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Mike Quarry, 55; Boxer Fought in His Brother's Shadow

June 13, 2006|Steve Springer | Times Staff Writer

Light heavyweight Mike Quarry, who boxed for 14 years but could never fight his way out from under the shadow of his more celebrated brother Jerry, has died. He was 55.

Quarry died Sunday at the Seasons, an assisted-living community in La Habra. Mike, who tried to emulate his older brother in life, emulated him in death as well, succumbing to pugilistic dementia, said his sister, Wilma Pearson.

Jerry, a renowned heavyweight, died of the same cause in 1999 at the age of 53.

"He started not being able to talk or walk three months ago," Pearson said, referring to Mike.

"His brain was atrophying in many areas," said Robert Pearson, Quarry's brother-in-law.

Mike Quarry had a record of 63-13-6 with 17 knockouts in a career that stretched from 1969 to 1982. But unlike today, when there are many sanctioning bodies offering titles, fewer options existed when Quarry fought.

"He was a pretty good fighter who just came along in the wrong era," promoter Don Fraser said.

In 1972, he got one title shot, against Bob Foster, for the World Boxing Council and World Boxing Assn. light heavyweight crowns. He lost on a fourth-round knockout.

"He felt like he never reached success because he never won the light heavyweight championship," Robert Pearson said.

Pearson said Foster told him that Mike Quarry was probably the best fighter he ever faced.

Quarry's brother fought Muhammad Ali on the same night in Las Vegas on a card billed as the Soul Brothers vs. the Quarry Brothers. Jerry Quarry also lost.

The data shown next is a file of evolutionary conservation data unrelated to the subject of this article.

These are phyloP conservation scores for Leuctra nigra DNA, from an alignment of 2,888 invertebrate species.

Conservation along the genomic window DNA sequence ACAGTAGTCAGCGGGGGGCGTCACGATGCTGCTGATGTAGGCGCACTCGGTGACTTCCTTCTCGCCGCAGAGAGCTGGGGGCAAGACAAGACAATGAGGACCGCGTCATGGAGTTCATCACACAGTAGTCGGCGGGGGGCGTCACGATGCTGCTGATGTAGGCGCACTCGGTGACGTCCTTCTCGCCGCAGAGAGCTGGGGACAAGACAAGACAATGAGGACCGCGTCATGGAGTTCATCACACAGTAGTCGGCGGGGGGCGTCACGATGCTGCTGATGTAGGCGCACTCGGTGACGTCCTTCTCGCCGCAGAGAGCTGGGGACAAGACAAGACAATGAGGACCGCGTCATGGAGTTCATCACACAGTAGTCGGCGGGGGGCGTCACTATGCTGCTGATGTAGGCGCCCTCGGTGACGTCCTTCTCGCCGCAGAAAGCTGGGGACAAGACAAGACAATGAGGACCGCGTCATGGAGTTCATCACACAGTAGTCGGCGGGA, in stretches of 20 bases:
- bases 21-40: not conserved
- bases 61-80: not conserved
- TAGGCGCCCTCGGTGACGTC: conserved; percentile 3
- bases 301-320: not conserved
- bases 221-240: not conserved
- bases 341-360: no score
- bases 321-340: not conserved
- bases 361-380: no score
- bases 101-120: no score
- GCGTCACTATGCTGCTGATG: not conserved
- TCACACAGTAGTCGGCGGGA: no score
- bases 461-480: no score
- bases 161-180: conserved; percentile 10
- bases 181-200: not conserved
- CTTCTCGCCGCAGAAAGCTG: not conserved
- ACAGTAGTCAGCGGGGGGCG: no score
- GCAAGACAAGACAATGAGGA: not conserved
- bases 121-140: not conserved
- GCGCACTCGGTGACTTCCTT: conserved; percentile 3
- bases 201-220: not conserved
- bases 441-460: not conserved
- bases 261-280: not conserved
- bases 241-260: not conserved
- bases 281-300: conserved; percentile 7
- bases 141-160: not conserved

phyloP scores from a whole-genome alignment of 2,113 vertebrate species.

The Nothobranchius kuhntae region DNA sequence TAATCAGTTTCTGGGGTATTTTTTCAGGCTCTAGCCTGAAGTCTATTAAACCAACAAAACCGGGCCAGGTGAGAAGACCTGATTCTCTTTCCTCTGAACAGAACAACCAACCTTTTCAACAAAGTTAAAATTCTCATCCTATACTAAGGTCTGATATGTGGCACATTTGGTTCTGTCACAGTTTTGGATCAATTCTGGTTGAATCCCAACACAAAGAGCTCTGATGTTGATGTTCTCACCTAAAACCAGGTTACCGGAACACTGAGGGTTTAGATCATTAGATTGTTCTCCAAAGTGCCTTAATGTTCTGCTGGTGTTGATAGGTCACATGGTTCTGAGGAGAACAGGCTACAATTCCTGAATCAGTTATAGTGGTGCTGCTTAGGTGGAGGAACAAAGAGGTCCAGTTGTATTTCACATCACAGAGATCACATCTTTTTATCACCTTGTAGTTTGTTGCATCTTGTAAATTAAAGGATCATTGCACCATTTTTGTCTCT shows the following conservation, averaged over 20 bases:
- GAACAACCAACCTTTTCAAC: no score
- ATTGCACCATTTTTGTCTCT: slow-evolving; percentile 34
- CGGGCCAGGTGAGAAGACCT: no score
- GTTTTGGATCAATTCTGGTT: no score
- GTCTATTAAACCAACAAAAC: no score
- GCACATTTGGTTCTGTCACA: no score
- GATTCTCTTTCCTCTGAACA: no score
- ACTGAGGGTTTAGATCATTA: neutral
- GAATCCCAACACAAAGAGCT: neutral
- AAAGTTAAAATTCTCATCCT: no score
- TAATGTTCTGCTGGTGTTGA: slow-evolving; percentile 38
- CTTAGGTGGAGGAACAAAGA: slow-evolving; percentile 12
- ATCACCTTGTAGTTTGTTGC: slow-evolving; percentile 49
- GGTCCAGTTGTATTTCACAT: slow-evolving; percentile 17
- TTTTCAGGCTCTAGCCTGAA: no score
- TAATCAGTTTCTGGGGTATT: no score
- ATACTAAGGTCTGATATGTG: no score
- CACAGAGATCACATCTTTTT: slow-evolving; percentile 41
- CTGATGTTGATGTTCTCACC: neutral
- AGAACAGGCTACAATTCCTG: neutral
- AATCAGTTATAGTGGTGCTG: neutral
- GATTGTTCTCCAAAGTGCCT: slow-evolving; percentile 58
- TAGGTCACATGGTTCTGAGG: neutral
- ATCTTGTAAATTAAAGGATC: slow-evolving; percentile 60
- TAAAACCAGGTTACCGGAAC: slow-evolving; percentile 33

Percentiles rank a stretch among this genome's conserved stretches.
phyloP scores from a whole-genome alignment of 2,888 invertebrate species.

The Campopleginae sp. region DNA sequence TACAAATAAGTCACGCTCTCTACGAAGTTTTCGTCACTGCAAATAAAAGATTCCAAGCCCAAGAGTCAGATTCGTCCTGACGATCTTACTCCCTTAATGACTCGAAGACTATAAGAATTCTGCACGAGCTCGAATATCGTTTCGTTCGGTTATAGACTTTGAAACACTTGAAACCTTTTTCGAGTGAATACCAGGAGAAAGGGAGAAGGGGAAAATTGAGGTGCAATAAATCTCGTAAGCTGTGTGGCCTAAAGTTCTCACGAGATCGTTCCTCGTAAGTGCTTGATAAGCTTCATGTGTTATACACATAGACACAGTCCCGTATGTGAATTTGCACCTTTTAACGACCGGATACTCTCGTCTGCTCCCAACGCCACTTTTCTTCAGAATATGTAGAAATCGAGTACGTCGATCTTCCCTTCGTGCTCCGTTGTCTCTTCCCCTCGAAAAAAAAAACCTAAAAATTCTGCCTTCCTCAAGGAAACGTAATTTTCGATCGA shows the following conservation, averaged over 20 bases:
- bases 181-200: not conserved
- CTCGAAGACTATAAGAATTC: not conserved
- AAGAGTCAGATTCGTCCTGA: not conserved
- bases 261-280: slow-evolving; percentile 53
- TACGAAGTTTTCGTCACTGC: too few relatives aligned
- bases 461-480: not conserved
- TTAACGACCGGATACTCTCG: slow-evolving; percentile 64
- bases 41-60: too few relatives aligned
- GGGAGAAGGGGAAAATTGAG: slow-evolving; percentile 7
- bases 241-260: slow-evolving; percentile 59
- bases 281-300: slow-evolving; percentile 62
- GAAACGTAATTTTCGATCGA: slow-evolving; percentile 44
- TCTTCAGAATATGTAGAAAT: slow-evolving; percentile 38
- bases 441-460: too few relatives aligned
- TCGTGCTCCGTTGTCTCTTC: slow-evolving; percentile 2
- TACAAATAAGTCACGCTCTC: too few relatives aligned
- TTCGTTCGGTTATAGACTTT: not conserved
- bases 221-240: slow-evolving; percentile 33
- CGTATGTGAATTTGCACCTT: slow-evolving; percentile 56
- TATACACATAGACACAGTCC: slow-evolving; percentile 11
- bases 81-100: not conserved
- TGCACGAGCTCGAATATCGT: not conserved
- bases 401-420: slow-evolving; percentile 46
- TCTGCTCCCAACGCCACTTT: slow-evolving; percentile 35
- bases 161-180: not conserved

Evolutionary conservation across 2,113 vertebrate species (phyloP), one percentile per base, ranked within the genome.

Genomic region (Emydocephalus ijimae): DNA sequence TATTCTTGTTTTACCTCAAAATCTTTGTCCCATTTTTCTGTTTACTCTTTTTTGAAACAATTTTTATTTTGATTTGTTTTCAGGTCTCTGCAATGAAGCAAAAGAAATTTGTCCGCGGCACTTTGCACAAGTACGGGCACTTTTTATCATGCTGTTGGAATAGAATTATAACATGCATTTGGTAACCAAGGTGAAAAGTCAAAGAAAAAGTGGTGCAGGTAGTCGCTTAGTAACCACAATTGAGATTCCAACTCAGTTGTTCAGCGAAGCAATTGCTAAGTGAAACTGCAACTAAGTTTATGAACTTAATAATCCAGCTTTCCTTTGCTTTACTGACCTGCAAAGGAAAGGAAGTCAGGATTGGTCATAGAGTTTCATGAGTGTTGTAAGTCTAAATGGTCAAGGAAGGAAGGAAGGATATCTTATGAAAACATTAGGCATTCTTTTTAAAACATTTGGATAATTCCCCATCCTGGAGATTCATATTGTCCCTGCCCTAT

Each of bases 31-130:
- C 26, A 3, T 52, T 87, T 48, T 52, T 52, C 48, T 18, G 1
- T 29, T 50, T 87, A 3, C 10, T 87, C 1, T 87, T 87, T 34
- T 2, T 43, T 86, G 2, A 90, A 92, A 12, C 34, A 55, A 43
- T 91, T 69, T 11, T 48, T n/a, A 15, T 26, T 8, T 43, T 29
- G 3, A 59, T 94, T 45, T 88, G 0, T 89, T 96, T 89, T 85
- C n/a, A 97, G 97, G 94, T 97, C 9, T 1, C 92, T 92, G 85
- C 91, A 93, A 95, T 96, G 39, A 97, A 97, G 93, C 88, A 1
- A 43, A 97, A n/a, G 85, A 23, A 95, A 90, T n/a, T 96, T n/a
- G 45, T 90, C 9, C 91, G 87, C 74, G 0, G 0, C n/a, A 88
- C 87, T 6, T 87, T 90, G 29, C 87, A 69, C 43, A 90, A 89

Mike had to settle for a title from a minor sanctioning organization and several state championships. Even harder, however, was settling for second-class status in his own family.

"He always felt like he didn't have his own identity," Robert Pearson said. "At one time, Michael said, 'They might as well put on my epitaph: Here lies Jerry Quarry's little brother.' He would always

Nor did Jerry make it easy on him. Publicist Bill Caplan remembers the tough sparring sessions the two brothers had.

"Mike was a boxer while Jerry was a puncher," Caplan said. "Jerry had that great left hook and he would really whack his brother around. I remember saying to him, 'Jerry, Jerry, that's your brother.' And he said, 'We are working together.'

"Mike was a real nice kid, but he just couldn't punch like his brother."

In a family that consisted of four boys and an equal number of girls, punching seemed like a normal method of communication. Another brother, Bobby, also boxed professionally and their father Jack, who had the letters H-A-R-D L-U-C-K tattooed on his knuckles, claimed to have boxed as well.

The Quarry family became legendary for fights at the Olympic Auditorium that were not confined to the ring.

"Those were family fights," remembered promoter Don Chargin at the time of Jerry's death. "Somebody would start it inside and the whole family would be involved by the time it spilled out into the parking lot."

Mike Quarry is survived by his wife, Ellen; mother, Arwanda Quarry; youngest brother Bobby, and sisters Diana, Janet and Wilma.

Mike will be buried in Shafter, Calif., in the shadow of Jerry's grave.

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The Associated Press contributed to this report.

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